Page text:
By James Hurley 

Ultrasound is having a moment. Spurred by groundbreaking technology advancements, some modern ultrasounds are more akin to iPhones than the larger machines that likely come to mind. New ultrasounds have dramatically shrunk in size and become more portable, while expanding in capabilities, such as the use of WiFi for increased workflow flexibility and AI to deliver more accurate results.

Estimates based on published research expect that by 2023, there will be 70,000 to 90,000 new handheld ultrasound users each year. The increasing accessibility of ultrasound is attracting more and more healthcare providers that may not have previously benefited from ultrasound technology. Although the availability of ultrasound has not been common for general practitioners (GP) in the past, new ultrasound innovations—including pocket-sized devices—provide exciting opportunities for GPs to expand the type and quality of care they can provide.

Here are three reasons why primary care physicians are embracing handheld ultrasound:

1. More efficient diagnosis. GPs are often seen as the front line of care—and likely the most trusted source for patients’ healthcare. In some instances, the primary care physician needs to refer the patient to a specialist for further consultation.

Handheld ultrasound offers a unique opportunity to streamline patient management and decision-making. By adopting this tool, providers can easily check for and immediately rule out numerous medical issues. Not only can this create efficiencies across the entire healthcare ecosystem, it may improve outcomes with faster and more accurate diagnoses. And for patients, their care becomes more personal, and they can avoid the stress of numerous follow-up appointments.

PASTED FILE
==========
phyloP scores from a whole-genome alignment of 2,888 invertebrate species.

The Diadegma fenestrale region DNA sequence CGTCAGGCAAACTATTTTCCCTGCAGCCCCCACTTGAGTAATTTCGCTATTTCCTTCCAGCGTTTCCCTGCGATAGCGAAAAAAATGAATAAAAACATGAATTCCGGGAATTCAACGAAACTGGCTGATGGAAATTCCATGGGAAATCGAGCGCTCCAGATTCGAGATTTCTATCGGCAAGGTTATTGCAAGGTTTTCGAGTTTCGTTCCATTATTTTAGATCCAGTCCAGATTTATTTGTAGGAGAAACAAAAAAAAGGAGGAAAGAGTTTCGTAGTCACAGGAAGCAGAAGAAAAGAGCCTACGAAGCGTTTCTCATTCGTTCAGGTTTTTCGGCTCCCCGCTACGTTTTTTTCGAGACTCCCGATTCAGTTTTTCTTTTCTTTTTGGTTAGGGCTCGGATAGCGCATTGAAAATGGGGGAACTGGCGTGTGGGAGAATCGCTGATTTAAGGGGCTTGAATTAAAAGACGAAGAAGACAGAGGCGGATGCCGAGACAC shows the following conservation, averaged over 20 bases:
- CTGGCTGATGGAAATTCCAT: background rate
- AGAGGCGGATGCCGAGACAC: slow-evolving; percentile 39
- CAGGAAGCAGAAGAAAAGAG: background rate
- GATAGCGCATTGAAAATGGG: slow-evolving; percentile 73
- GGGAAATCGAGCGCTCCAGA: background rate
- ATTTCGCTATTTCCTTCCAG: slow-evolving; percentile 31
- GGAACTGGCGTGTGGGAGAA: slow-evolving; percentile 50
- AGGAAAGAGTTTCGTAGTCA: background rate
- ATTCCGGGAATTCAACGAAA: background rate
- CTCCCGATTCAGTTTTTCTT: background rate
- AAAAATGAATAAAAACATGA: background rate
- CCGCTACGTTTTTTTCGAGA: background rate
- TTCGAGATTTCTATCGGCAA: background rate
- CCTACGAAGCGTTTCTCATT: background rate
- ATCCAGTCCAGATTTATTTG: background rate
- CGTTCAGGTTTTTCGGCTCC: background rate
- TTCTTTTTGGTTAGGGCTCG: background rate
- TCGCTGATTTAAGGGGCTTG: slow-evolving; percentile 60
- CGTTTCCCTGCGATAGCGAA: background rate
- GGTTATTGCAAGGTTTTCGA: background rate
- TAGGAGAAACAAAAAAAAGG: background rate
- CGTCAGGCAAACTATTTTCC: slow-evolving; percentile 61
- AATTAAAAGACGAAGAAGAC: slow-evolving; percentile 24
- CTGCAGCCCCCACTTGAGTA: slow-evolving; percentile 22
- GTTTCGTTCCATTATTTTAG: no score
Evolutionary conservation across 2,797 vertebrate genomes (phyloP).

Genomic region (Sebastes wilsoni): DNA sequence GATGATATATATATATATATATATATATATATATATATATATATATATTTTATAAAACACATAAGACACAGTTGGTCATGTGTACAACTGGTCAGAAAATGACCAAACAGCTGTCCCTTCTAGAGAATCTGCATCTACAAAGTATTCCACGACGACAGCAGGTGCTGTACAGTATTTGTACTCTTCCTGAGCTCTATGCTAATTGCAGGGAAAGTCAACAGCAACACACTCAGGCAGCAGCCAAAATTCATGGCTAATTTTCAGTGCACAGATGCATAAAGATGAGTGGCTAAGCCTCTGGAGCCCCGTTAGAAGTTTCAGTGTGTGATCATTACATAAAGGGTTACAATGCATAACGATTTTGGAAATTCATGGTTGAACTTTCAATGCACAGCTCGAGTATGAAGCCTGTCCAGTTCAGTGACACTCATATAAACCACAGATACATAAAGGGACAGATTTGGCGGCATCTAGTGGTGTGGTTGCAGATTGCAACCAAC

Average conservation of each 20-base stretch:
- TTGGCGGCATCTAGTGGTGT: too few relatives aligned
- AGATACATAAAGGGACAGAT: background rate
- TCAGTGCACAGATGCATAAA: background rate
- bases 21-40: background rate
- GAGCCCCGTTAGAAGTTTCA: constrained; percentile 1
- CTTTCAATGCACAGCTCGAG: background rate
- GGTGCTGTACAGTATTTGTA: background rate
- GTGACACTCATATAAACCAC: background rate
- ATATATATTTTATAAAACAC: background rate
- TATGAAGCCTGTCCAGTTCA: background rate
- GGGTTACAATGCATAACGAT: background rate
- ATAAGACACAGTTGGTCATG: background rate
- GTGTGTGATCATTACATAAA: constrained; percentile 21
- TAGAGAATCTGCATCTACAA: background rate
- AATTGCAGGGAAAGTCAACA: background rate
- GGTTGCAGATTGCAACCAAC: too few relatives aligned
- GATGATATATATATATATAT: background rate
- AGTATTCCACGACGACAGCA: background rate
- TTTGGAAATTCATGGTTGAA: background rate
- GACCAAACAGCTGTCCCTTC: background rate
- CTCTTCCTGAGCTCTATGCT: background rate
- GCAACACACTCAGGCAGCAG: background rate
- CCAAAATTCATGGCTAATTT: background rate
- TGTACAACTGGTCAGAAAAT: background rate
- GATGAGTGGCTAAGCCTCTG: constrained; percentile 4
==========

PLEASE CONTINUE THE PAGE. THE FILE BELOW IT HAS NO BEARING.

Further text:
2. Increased access. Ultrasound is increasingly showing up early in a doctor’s training. In fact, many medical schools have incorporated ultrasound technology into their curriculums. This early access to ultrasound technology has greatly expanded what, when, and where doctors are able to look inside the body. While artificial intelligence may remove some of the mundane tasks, training will remain a critical part of the process. With barriers such as size, cost, and complexity decreased with these devices, we may find more and more primary care doctors with handheld ultrasound devices in their pockets.

3. Advanced image quality. While handheld ultrasounds were a game-changer when introduced almost a decade ago, many worried about image quality when compared to traditional machines. However, ultrasound manufacturers have ensured image quality remains a top priority with handheld devices, even as other technology advancements, such as machine learning and artificial intelligence, come into the fold.

The result? Many modern handheld ultrasounds are not only portable and nimble, but also provide clear image quality to quickly rule in or rule out common conditions. This offers more confidence in image interpretation and diagnosis, and achieving these images does not come at the cost of portability. For most primary care physicians, the ability to provide patients with a confident assessment through bedside ultrasound is not a widespread service offered today but may become one in the near future.

Finally, in an industry constantly balancing accuracy, cost, and speed, any new tool able to provide all three has the potential to make a significant impact in primary care. When armed with innovative tools like handheld ultrasound, GPs are enabled to quickly detect and diagnose more complex illnesses—all at the bedside. The primary care physician space is ripe for disruption.

James Hurley is general manager of handheld ultrasound at GE Healthcare. Questions and comments can be directed to AXIS Imaging News chief editor Keri Forsythe-Stephens at [email protected]